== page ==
Science: Cause and Correlation

I was planning on holding off on discussing research and science on this blog.  I felt like it was important to make sure people were interested in what I had to say before I risked overwhelming people with the science of stuff. But after today I just couldn’t keep it in any longer!

Given, my background it’s hard for me to not discuss science and research and given that I do scientific research about child development everyday, it definitely plays a role in what I blog about here.  What’s interesting is that many people don’t really think about what scientific research is or how it is conducted when they read findings in their local newspaper or on their favorite websites.  Most people read a finding like, “TV Causes Autism” and think oh great, I better turn my TV off immediately or else my kid is going to get Autism.  Its unusual for people (myself included) to stop and think about exactly what these findings mean as you read them.

It’s easy to fall into just believing findings and not looking into the details of the studies- especially when they are “finding” scary things like cancer or autism or even language delays. But today, I just want to make a push for looking into the details of studies when you see words like “findings” and “causes” and today I “found” the perfect example for why this is important.

If someone was interested in the research I am doing today and wanted to publish it, I can almost guarantee the headline would read “Books Make Babies Taller”.  Yes, today I was running analyses on some data- I was interested in understanding if there were any relationships between media and health outcomes.  I happened to include the variable “baby’s length” in my analyses and to my surprise, I found a shockingly strong correlation (statistically significant, in fact) that the more books the family had the longer (taller) the baby was.  So like I said, this correlation would likely be reported as “Books Make Babies Taller”, implying a cause and effect relationship.  The more books you buy the taller you child will be. Now, this would be great news for me!  I’m 5’3″ so genetically I’m not doing a whole lot to help my future children become NBA basketball starts, but if owning more books causes babies to be taller, well, then my children will be dunking on Shaq! 🙂

Unfortunately for me, my finding was just a correlation and an incredibly odd one at that.  So what is the difference between a correlation and causation and what types of scientific research can determine causation?  How can we really understand the findings that we read about?  Here is a very quick tutorial:

Correlation:  two or more things that vary together.  If one thing increases so does the other.  Examples of things that are frequently correlated: height & weight (when your child grows 3 inches, usually she gains a few pounds too); grades in school and class attendance (as attendance decreases, grades decrease); crime and outside temperatures (crime increases in the summer when temperatures increase).

Causation: when something causes something to happen- a direct impact.

Correlations exist when there is causation but not necessarily the other way around.  Yes, growing in height can cause you to gain weight, and these things are correlated, but gaining weight doesn’t cause you to grow taller (we all know this one from personal experience, especially after the holidays!).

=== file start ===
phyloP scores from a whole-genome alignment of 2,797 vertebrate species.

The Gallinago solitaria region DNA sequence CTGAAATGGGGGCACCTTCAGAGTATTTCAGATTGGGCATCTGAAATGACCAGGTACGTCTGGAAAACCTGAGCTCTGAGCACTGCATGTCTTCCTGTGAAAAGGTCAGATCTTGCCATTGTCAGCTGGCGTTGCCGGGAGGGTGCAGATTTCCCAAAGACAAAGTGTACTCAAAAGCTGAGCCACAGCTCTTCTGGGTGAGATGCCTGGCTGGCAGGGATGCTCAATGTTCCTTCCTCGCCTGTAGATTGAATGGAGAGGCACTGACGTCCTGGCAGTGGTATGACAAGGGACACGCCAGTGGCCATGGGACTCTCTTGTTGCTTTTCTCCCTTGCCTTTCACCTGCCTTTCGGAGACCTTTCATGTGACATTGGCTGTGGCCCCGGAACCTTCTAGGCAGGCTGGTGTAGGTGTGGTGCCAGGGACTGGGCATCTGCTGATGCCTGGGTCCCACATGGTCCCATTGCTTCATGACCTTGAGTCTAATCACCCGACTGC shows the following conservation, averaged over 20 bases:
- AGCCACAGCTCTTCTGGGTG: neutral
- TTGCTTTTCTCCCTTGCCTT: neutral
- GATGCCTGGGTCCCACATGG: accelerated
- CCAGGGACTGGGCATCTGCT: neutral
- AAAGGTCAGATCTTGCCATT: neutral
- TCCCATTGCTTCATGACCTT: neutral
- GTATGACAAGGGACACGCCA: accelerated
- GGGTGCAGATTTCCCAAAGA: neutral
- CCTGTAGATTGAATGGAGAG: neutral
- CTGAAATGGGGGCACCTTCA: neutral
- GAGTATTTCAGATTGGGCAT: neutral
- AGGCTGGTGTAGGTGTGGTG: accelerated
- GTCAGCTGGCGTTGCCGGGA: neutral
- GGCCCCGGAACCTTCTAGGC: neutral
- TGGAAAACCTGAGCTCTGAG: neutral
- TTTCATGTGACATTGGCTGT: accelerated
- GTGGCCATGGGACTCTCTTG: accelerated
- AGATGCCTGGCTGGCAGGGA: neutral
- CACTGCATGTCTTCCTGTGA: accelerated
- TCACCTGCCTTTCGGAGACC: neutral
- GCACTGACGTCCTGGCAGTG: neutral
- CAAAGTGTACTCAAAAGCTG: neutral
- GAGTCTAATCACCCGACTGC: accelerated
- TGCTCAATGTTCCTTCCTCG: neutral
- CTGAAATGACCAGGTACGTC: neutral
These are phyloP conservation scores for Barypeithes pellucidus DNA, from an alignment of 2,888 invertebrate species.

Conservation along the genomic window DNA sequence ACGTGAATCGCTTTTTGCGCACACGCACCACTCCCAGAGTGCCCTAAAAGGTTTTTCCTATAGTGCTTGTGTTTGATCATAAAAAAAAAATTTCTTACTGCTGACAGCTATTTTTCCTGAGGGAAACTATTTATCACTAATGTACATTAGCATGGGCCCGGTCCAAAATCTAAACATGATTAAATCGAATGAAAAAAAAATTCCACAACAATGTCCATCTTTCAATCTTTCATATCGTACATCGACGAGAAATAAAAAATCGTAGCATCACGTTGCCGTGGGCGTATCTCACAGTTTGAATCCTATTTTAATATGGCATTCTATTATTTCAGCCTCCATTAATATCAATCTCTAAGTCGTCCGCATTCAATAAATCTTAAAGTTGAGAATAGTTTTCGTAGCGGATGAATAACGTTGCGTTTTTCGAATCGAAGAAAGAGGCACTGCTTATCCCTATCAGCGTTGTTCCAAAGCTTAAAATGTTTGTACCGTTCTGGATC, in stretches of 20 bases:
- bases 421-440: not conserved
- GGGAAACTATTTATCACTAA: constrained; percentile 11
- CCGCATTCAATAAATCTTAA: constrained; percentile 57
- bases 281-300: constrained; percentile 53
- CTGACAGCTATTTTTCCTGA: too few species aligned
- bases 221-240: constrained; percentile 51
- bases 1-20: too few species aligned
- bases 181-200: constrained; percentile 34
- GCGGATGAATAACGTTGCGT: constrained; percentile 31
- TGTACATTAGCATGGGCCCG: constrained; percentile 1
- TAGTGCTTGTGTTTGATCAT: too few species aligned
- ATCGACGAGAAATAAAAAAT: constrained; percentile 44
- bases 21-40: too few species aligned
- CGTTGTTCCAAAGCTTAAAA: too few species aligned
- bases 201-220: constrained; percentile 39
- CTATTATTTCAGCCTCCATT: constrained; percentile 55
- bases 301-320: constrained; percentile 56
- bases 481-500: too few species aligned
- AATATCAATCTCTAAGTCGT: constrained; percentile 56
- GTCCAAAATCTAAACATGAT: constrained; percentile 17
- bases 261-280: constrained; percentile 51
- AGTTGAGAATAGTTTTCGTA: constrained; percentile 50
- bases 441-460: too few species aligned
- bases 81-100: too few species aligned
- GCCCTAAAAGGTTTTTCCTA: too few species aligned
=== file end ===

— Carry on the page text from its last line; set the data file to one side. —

So how does science determine these differences?  Well, you have to scientifically test  to determine causation whereas with correlations you can just look at how things change over time.  If I wanted to determine if TV caused Autism, I would have to take two identical groups of young kids and require that the only difference between the two groups be whether they watch television or not.  Then, if significantly more children in one group were diagnosed with Autism compared to the other group we could say that TV caused Autism.  However, it is extremely difficult to control for  all the factors that may also play a role in Autism.  In the study that was discussed in the article “TV Causes Autism”, the researchers didn’t even attempt to conduct a scientific study like I described. Rather, they looked at correlations.  They asked parents of children  how much Television their children watched and if their child was diagnosed with Autism .  And yes, they found a correlation between Autism and TV- so that means that kids with Autism were more likely to watch TV than kids without Autism.  But that is not causation! Kids with Autism may be soothed by television, or maybe parents of kids with Autism are more stressed and rely on television to calm their child more than parents of children that do not have Autism- this doesn’t mean that watching TV is what caused Autism.

As with my data from today, it could be that tall children like books and therefore their parents by more books, or it could just be a funny statistical anomaly. There are many explanations for correlations and it’s important when you see a correlation to look at the ways in which it can be interpreted and how it was measured!


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2 responses to “Science: Cause and Correlation

  1. Amanda

    Taller people tend to be more successful in the workplace, right? And wealthier parents tend to have more books for their kids to read!

  2. Jacob

    even as a scientist I enjoyed reading your explanation!

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